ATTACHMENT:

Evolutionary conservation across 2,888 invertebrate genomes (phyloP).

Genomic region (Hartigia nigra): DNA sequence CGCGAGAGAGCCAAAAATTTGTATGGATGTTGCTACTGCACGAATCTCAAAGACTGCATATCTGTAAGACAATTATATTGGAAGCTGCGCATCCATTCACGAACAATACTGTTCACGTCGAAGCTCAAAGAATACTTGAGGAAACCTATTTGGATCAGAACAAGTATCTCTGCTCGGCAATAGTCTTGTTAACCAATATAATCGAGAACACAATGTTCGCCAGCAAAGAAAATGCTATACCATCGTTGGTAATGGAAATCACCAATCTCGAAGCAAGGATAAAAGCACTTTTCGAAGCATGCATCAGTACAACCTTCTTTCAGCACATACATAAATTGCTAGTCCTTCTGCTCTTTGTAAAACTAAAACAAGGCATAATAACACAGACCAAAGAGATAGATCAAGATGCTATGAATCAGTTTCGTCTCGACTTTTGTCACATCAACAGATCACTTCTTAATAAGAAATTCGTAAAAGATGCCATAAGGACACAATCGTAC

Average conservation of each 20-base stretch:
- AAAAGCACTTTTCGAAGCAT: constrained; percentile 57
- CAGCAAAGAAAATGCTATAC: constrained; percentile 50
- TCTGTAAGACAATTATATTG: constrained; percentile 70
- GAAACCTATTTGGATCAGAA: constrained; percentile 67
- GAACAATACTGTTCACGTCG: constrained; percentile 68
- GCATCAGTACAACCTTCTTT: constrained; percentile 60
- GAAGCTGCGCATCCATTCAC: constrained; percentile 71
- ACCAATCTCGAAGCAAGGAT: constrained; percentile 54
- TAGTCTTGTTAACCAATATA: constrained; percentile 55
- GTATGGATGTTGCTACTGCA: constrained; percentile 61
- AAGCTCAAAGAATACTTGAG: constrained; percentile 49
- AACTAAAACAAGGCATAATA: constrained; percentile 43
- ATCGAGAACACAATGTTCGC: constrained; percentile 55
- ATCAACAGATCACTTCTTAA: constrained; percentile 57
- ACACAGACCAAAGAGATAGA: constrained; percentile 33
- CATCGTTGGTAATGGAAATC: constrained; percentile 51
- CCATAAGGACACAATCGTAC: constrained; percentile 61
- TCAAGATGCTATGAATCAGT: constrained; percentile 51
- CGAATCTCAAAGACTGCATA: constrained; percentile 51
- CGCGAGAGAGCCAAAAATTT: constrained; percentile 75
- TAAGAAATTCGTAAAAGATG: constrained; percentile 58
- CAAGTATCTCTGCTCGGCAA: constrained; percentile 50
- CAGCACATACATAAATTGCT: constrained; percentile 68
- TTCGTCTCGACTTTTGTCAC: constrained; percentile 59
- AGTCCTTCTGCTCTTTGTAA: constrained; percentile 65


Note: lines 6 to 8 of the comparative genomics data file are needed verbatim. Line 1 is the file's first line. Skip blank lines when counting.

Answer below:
- TCTGTAAGACAATTATATTG: constrained; percentile 70
- GAAACCTATTTGGATCAGAA: constrained; percentile 67
- GAACAATACTGTTCACGTCG: constrained; percentile 68